Ta'Kaiya Blaney has been an environmental activist since she was 8
years old. Her singing, songwriting, and acting reflect her concern for
the future of the planet, especially the preservation of marine
and coastal wildlife.
Ta'Kaiya also advocates internationally for Indigenous Peoples’ rights. Her song
“Shallow Waters”was a semifinalist in the
2010 David Suzuki Songwriting Contest.
Ta'Kaiya Blaney -- Her Own Words:
"When I was eight years old I saw an article in the newspaper about
the Northern Gateway Pipeline, which is a pipeline from Bruderheim,
Alberta to Kitimat, British Columbia. It crosses over 45 different First Nations territories, putting at risk 45
cultures, 45 different languages. Yes, 45 different languages and these
diverse cultures are
being put at risk because of money, because of
"But even before that I was very involved in the environment—not in
activism, but in taking walks and listening to the birds and sitting
down and just absorbing the beauty of life and nature.
"Sliammon was very lush and very beautiful in the parts where it
wasn’t destroyed, but at the same time I was noticing the parts that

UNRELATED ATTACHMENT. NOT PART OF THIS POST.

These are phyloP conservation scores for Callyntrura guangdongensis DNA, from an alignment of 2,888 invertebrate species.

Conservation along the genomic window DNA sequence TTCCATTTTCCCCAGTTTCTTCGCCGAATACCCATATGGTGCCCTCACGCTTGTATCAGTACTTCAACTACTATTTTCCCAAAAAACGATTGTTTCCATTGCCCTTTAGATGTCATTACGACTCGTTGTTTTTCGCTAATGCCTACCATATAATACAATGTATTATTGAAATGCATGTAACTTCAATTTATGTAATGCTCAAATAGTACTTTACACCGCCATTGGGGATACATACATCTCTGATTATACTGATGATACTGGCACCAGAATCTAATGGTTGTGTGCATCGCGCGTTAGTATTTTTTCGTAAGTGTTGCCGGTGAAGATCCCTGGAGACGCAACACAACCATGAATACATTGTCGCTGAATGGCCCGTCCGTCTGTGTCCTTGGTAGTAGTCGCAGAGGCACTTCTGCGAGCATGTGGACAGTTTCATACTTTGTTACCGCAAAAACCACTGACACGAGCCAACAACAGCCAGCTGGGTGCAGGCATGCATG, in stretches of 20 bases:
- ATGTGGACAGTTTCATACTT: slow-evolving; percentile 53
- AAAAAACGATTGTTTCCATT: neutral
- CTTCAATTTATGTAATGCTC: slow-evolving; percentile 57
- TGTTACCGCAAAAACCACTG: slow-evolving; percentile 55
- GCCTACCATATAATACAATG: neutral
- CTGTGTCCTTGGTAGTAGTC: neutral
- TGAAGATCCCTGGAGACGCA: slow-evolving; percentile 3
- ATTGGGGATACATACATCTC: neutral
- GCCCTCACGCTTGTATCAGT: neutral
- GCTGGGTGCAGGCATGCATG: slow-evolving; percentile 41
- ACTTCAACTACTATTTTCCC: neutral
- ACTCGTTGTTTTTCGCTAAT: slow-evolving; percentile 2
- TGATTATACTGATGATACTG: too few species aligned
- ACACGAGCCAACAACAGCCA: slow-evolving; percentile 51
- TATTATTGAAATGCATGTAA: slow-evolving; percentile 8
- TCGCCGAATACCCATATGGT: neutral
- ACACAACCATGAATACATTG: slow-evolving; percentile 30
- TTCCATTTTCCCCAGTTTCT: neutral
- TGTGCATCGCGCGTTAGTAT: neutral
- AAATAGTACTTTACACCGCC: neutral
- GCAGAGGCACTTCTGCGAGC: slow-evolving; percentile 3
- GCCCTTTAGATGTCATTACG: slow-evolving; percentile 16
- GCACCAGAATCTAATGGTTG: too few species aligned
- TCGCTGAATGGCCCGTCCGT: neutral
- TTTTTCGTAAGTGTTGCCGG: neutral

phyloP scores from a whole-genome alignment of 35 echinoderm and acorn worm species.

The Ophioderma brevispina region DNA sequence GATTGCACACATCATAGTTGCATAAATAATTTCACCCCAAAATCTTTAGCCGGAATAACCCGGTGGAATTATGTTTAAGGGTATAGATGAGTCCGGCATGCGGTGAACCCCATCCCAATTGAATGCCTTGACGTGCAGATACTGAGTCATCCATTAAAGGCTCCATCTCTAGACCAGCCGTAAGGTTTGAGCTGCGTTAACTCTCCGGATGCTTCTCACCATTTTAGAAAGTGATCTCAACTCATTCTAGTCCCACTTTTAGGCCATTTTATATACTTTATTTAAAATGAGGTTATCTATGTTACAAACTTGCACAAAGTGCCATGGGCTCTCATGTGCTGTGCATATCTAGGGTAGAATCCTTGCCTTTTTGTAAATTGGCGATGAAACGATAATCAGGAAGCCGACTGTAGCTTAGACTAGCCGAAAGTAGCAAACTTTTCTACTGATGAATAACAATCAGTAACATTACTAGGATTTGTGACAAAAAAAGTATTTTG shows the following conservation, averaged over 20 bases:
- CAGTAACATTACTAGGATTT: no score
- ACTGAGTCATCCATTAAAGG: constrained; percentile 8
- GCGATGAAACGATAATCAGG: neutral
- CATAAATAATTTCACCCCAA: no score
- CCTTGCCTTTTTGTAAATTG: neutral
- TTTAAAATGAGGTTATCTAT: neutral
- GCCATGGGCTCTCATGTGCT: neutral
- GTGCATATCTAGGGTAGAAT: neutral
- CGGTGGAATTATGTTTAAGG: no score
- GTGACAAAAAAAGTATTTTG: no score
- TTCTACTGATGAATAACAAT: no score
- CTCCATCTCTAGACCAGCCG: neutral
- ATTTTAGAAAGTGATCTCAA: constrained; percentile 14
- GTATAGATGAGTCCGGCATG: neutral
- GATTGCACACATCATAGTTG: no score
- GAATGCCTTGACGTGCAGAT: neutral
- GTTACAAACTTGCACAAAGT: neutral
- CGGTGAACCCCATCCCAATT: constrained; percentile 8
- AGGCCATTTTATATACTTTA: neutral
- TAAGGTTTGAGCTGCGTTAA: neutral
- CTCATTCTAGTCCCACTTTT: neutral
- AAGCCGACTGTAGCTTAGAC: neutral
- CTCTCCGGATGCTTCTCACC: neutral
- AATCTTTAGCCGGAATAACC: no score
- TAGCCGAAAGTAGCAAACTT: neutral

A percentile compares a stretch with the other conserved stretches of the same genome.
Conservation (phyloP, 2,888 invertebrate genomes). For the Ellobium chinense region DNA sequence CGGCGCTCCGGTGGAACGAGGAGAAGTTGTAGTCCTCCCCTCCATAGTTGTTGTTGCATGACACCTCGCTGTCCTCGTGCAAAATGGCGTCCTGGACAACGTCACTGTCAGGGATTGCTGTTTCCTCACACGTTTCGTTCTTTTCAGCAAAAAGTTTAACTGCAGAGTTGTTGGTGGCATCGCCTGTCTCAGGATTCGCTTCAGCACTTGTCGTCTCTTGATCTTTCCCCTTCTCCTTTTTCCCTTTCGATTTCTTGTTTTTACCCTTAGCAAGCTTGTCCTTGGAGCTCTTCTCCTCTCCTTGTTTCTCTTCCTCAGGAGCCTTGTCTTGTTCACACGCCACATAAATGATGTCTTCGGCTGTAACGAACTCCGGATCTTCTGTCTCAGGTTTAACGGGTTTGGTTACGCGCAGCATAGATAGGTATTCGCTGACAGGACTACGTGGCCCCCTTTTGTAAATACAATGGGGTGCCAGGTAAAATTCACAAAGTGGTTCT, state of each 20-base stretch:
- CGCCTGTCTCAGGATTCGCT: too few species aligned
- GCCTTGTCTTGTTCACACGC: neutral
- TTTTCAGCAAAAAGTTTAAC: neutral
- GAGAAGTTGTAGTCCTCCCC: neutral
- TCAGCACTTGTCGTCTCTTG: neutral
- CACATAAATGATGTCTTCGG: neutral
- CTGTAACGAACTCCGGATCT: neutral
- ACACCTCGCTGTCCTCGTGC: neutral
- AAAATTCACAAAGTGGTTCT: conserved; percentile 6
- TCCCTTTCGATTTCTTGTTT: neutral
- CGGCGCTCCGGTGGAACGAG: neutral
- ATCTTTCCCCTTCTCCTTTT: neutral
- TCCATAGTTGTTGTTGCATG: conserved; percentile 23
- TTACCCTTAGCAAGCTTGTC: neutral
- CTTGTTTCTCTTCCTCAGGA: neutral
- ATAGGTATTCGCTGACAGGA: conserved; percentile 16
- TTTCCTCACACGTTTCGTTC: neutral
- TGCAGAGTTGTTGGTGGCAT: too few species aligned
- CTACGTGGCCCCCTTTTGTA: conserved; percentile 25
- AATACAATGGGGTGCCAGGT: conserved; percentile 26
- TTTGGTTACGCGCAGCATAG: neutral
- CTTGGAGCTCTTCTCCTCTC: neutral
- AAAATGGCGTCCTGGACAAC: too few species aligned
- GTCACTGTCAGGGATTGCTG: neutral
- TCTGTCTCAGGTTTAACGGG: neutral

were destroyed. Our old village was called Tishosum, meaning Place of
the Spawning Herring. We were forced out of our own territory and there
are no more herring there anymore; I was aware of that even at a very
young age. That doubt and that worry—could this be the future of
Sliammon? All of it just came flooding back when I saw that article, and
from there I just decided to write a song.
"I’m a singer/songwriter and I decided to write a song about a future
where this oil spill from the Northern Gateway Pipeline and from the
supertankers…reminding people that this oil spill is very possible. A
lot of people in British Columbia can’t imagine BC without that
beautiful, lush quality because it’s so in front of you, it’s so real;
it’s such a big part of our lives. But you know it is a possibility if
this does happen. So from the age of eight I’ve been involved in
opposing this project. I wrote a song called “Shallow Waters,” and from
there I came here.
Sliammon Nation, a Nationless People
"In Canada we have a proclamation called the
World Proclamation of